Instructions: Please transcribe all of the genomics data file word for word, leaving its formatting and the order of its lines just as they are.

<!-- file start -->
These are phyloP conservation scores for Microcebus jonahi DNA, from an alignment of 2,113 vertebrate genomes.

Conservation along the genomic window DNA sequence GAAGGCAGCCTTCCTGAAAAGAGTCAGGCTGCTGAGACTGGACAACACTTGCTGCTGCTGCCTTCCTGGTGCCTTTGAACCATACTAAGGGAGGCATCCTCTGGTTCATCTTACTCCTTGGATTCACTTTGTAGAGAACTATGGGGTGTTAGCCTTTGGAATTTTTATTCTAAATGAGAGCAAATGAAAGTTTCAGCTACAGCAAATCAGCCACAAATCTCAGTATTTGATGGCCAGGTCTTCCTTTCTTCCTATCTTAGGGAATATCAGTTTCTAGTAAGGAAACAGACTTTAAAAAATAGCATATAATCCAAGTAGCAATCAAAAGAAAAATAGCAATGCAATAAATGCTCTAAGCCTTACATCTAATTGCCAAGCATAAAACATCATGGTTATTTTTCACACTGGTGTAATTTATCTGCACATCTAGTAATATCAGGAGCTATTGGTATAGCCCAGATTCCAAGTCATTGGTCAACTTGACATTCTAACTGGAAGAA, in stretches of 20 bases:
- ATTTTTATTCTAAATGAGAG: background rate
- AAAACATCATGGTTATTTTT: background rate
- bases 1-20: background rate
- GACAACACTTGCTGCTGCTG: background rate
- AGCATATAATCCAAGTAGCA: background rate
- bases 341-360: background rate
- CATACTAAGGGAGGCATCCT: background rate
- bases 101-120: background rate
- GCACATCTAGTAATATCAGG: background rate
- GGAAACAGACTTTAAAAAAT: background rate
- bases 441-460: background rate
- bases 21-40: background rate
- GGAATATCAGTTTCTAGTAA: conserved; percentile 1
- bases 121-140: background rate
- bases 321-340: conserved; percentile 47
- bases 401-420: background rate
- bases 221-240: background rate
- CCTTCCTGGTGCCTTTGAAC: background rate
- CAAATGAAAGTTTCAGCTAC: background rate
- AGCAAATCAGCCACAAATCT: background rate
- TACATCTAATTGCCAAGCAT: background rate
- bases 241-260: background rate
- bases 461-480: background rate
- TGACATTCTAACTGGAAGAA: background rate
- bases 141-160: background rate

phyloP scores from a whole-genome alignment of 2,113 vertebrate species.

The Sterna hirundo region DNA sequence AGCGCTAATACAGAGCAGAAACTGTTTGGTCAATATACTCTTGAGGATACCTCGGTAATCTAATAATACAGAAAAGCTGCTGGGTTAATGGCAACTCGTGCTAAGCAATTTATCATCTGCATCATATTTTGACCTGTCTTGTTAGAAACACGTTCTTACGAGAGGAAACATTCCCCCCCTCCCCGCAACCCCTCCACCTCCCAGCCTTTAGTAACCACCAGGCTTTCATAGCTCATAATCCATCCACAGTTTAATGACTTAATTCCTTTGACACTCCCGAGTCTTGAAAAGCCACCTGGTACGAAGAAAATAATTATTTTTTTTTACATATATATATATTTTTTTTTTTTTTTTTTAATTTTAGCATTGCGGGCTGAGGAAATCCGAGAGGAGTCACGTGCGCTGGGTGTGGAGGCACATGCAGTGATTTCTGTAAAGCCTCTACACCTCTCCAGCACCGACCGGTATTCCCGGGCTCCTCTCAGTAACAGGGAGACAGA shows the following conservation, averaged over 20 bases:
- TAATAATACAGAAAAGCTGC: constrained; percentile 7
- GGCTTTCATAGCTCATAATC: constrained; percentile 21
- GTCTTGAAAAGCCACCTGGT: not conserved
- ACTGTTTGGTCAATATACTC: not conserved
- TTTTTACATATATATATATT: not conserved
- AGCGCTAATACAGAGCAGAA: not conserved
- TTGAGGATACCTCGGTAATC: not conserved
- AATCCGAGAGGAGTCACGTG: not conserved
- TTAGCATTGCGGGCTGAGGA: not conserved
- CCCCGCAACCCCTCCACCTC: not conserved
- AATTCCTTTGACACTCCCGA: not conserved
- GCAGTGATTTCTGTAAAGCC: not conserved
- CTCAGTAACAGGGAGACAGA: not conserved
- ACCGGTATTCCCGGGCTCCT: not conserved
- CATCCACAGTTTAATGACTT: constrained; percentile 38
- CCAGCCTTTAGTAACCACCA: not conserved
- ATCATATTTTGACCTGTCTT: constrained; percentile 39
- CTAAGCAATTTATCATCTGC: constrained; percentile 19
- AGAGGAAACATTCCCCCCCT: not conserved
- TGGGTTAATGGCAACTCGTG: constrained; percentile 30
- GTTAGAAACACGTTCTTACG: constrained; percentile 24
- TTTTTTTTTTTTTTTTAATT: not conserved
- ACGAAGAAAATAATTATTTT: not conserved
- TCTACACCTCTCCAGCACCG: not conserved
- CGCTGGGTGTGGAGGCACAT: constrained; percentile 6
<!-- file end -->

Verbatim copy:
These are phyloP conservation scores for Microcebus jonahi DNA, from an alignment of 2,113 vertebrate genomes.

Conservation along the genomic window DNA sequence GAAGGCAGCCTTCCTGAAAAGAGTCAGGCTGCTGAGACTGGACAACACTTGCTGCTGCTGCCTTCCTGGTGCCTTTGAACCATACTAAGGGAGGCATCCTCTGGTTCATCTTACTCCTTGGATTCACTTTGTAGAGAACTATGGGGTGTTAGCCTTTGGAATTTTTATTCTAAATGAGAGCAAATGAAAGTTTCAGCTACAGCAAATCAGCCACAAATCTCAGTATTTGATGGCCAGGTCTTCCTTTCTTCCTATCTTAGGGAATATCAGTTTCTAGTAAGGAAACAGACTTTAAAAAATAGCATATAATCCAAGTAGCAATCAAAAGAAAAATAGCAATGCAATAAATGCTCTAAGCCTTACATCTAATTGCCAAGCATAAAACATCATGGTTATTTTTCACACTGGTGTAATTTATCTGCACATCTAGTAATATCAGGAGCTATTGGTATAGCCCAGATTCCAAGTCATTGGTCAACTTGACATTCTAACTGGAAGAA, in stretches of 20 bases:
- ATTTTTATTCTAAATGAGAG: background rate
- AAAACATCATGGTTATTTTT: background rate
- bases 1-20: background rate
- GACAACACTTGCTGCTGCTG: background rate
- AGCATATAATCCAAGTAGCA: background rate
- bases 341-360: background rate
- CATACTAAGGGAGGCATCCT: background rate
- bases 101-120: background rate
- GCACATCTAGTAATATCAGG: background rate
- GGAAACAGACTTTAAAAAAT: background rate
- bases 441-460: background rate
- bases 21-40: background rate
- GGAATATCAGTTTCTAGTAA: conserved; percentile 1
- bases 121-140: background rate
- bases 321-340: conserved; percentile 47
- bases 401-420: background rate
- bases 221-240: background rate
- CCTTCCTGGTGCCTTTGAAC: background rate
- CAAATGAAAGTTTCAGCTAC: background rate
- AGCAAATCAGCCACAAATCT: background rate
- TACATCTAATTGCCAAGCAT: background rate
- bases 241-260: background rate
- bases 461-480: background rate
- TGACATTCTAACTGGAAGAA: background rate
- bases 141-160: background rate

phyloP scores from a whole-genome alignment of 2,113 vertebrate species.

The Sterna hirundo region DNA sequence AGCGCTAATACAGAGCAGAAACTGTTTGGTCAATATACTCTTGAGGATACCTCGGTAATCTAATAATACAGAAAAGCTGCTGGGTTAATGGCAACTCGTGCTAAGCAATTTATCATCTGCATCATATTTTGACCTGTCTTGTTAGAAACACGTTCTTACGAGAGGAAACATTCCCCCCCTCCCCGCAACCCCTCCACCTCCCAGCCTTTAGTAACCACCAGGCTTTCATAGCTCATAATCCATCCACAGTTTAATGACTTAATTCCTTTGACACTCCCGAGTCTTGAAAAGCCACCTGGTACGAAGAAAATAATTATTTTTTTTTACATATATATATATTTTTTTTTTTTTTTTTTAATTTTAGCATTGCGGGCTGAGGAAATCCGAGAGGAGTCACGTGCGCTGGGTGTGGAGGCACATGCAGTGATTTCTGTAAAGCCTCTACACCTCTCCAGCACCGACCGGTATTCCCGGGCTCCTCTCAGTAACAGGGAGACAGA shows the following conservation, averaged over 20 bases:
- TAATAATACAGAAAAGCTGC: constrained; percentile 7
- GGCTTTCATAGCTCATAATC: constrained; percentile 21
- GTCTTGAAAAGCCACCTGGT: not conserved
- ACTGTTTGGTCAATATACTC: not conserved
- TTTTTACATATATATATATT: not conserved
- AGCGCTAATACAGAGCAGAA: not conserved
- TTGAGGATACCTCGGTAATC: not conserved
- AATCCGAGAGGAGTCACGTG: not conserved
- TTAGCATTGCGGGCTGAGGA: not conserved
- CCCCGCAACCCCTCCACCTC: not conserved
- AATTCCTTTGACACTCCCGA: not conserved
- GCAGTGATTTCTGTAAAGCC: not conserved
- CTCAGTAACAGGGAGACAGA: not conserved
- ACCGGTATTCCCGGGCTCCT: not conserved
- CATCCACAGTTTAATGACTT: constrained; percentile 38
- CCAGCCTTTAGTAACCACCA: not conserved
- ATCATATTTTGACCTGTCTT: constrained; percentile 39
- CTAAGCAATTTATCATCTGC: constrained; percentile 19
- AGAGGAAACATTCCCCCCCT: not conserved
- TGGGTTAATGGCAACTCGTG: constrained; percentile 30
- GTTAGAAACACGTTCTTACG: constrained; percentile 24
- TTTTTTTTTTTTTTTTAATT: not conserved
- ACGAAGAAAATAATTATTTT: not conserved
- TCTACACCTCTCCAGCACCG: not conserved
- CGCTGGGTGTGGAGGCACAT: constrained; percentile 6